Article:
On the point with whether or not you should proceed, how are his fine motor skills? Is his attention span long enough and focused enough to complete a lesson in FSR? Does he display mastery of the lesson? If not, you could continue to move forward with the FSR at a slower pace as Sarah suggested or you could give him a couple months and use the junior kindergarten Alphabet Book and Numbers Book. The books contain shorter lessons that teach penmanship and letter sounds. Students coming into kindergarten having completed this program are better prepared for the rigors of a kindergarten lesson. It gives them the time they needed to grow and to learn to sit for a period of time and focus. The junior kinder books also give practice writing but not as much as FSR. Did I mention the books aren't expensive?

        Yes, there is more rhyming in FSR since we learn our new letter then put it into word a family such as: am, Sam, ram. Ideally, by the end of FSR rhyming has been mastered, from all the reading of word families that has been practiced.

        Blessings,
        Michelle Tefertiller

        Comment


          #5
          an odd thing that has helped recitation for my dd was to make flashcards showing the answers. Even though she couldn't read, seeing them seemed to help her remember. At first I'd show them each time I asked the question. Then as we went on, I'd wait for her to answer without showing the card. If it took a bit for her to answer or she said it wrong, I'd show her the card again and have her answer.

          To help with the sounds and readiness for reading, besides the alphabet books (great books, by the way!) try looking at doing more of the pages in SRA/Core skills. The lesson plans don't use a lot of the pages but they are great practice. I especially liked the second unit of SRA 1. it is great for working on the location of sounds in a word. i'm not sure where the equivalent would be in Core skills but I'm sure it's in there.

          sometimes, tho, even if they have the information for reading, they just aren't ready to put it together and actually learning to read. You could try coming back to it in a few months and see how it goes.

          Comment


            #6
            Last year my 5 year old struggled with FSR at first. We did about only 9 weeks worth of curriculum before Christmas. After Christmas, he started getting it and I was actually able to double up lessons at that point, unless he came to a few harder ones in which he just do 1 at a time. So he accomplished a lot more in the second half of the year.

            I'm working on Jr K with my young 4 year old now (when I can) and he is having trouble with remembering sounds and letters and such. But I just keep going with him to expose him to the letters and numbers and I'm sure he will be ready for K next year anyway.
            Courtney
            Mom to 5 boys-14,13,10,8,5 and the girls- 3 and 1

            Comment


              #7
              Thank you all for the answers

              To start with the memorization, I think it will just take time. I think I will try the flash card idea.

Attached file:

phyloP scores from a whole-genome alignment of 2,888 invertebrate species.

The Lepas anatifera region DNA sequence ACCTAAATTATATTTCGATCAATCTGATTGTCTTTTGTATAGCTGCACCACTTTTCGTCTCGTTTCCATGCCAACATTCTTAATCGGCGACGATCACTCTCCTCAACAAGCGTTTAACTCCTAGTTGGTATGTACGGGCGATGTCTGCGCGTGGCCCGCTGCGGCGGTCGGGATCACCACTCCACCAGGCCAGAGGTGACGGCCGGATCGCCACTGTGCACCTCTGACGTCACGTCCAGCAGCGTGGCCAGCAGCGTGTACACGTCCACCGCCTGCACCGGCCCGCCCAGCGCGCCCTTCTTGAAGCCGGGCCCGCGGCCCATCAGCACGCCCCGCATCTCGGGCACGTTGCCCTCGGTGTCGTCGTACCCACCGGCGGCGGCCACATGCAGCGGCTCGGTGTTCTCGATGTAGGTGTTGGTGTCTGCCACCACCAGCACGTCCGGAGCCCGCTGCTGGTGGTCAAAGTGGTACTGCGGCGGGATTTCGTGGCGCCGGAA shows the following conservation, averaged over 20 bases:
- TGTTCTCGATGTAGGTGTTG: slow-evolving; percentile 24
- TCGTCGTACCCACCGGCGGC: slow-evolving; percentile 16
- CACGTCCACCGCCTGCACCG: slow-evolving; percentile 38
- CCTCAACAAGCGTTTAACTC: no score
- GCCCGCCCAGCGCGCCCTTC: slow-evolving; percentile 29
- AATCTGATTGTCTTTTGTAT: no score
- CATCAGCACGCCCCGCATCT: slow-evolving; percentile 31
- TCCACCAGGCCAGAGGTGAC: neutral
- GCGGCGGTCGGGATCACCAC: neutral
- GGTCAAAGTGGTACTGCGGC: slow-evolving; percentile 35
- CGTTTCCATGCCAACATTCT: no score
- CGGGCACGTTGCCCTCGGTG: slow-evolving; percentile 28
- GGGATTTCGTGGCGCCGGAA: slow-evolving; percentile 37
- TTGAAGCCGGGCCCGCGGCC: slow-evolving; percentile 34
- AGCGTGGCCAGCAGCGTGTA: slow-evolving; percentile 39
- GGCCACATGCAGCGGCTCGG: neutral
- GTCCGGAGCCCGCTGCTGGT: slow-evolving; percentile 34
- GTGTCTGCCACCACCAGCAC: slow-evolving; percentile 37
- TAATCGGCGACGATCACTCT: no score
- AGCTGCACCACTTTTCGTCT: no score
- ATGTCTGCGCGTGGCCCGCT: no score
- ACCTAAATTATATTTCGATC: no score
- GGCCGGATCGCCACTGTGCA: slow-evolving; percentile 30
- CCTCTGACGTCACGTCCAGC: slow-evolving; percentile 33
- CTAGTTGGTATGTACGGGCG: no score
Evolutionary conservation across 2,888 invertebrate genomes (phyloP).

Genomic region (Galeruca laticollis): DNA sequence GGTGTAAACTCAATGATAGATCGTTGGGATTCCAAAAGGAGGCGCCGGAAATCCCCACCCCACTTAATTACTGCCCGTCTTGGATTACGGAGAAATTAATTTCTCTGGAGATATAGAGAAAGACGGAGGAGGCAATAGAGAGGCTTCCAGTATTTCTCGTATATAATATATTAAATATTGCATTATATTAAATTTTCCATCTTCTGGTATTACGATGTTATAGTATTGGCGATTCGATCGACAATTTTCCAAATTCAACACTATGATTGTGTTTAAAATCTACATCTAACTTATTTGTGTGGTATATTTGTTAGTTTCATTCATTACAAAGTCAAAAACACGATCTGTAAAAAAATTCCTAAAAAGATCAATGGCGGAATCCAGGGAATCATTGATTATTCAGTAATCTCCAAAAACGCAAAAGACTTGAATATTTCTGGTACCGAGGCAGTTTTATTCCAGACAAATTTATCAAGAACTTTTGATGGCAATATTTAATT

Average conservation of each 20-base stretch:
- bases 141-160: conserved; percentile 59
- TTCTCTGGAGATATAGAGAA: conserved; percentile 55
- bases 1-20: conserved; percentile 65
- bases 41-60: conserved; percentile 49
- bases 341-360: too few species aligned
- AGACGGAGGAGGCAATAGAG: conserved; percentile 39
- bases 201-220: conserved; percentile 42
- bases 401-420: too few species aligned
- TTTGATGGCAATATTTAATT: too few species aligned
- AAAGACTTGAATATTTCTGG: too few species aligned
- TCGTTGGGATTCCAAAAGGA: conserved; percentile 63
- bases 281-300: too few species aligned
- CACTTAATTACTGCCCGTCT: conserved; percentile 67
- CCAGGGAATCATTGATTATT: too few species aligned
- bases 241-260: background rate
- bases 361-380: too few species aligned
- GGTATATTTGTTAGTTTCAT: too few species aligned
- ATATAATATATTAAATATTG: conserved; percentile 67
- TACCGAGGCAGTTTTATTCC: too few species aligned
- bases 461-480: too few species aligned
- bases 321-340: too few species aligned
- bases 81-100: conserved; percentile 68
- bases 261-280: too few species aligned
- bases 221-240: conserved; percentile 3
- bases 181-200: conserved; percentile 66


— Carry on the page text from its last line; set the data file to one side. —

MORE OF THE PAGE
Today we did a rhyming puzzle I bought over the weekend. He got most of them right although I could tell the concept of rhymes went over his head. I don't think it will be long before he gets it.

              One of the problems we are having is that the enrichment class taught him to read using sight words while also doing phonics. To be honest, until I the class was cancelled and I started looking into teaching him myself, I didn't see a big problem with it. Now, he doesn't seem to want to blend, he just wants to learn the word. That's ok for the short term but not for the long run. I don't really know if this connected to learning sight words or not. I think maybe we need to slow down but not stop completely.

              Comment


                #8
                When you do the recitations, is he honestly forgetting the answer to the alphabet question or is he making it a game? I have a young son who would try to make a game out of our Q&A time by giving me incorrect answers. Oddly enough, it showed me he was smart enough to come up with a different answer, just to prove he was the master of the game.

                As for the rhyming issue, I had a thought. Could it be that he is primarily a visual learner? If so, he won't "hear" the rhyme, at least not until he has practiced it. Maybe you can show him the endings (the way Classical Phonics gives lists might help), but eventually you'll have to get him to "hear it" in his ear or he won't recognize combos like blue-shoe.


                Jen
                DS, 28 yrs, graduated from MIT (Aerospace)

                DS, 26 yrs, graduated from SIU's School of Business, ENGAGED!

                DD, 23 yrs, graduated from The Catholic University of America in Washington, DC; 2nd grade teacher.

                DS, 13 yrs, 9th grade; attends a private classical school, 7th - 12th.

                All homeschooled for some/all of their K-12 education.

                Me: retired after 16 years of continuous homeschooling, now a high school chemistry teacher at a large Catholic high school

                Comment


                  #9
                  Shannon,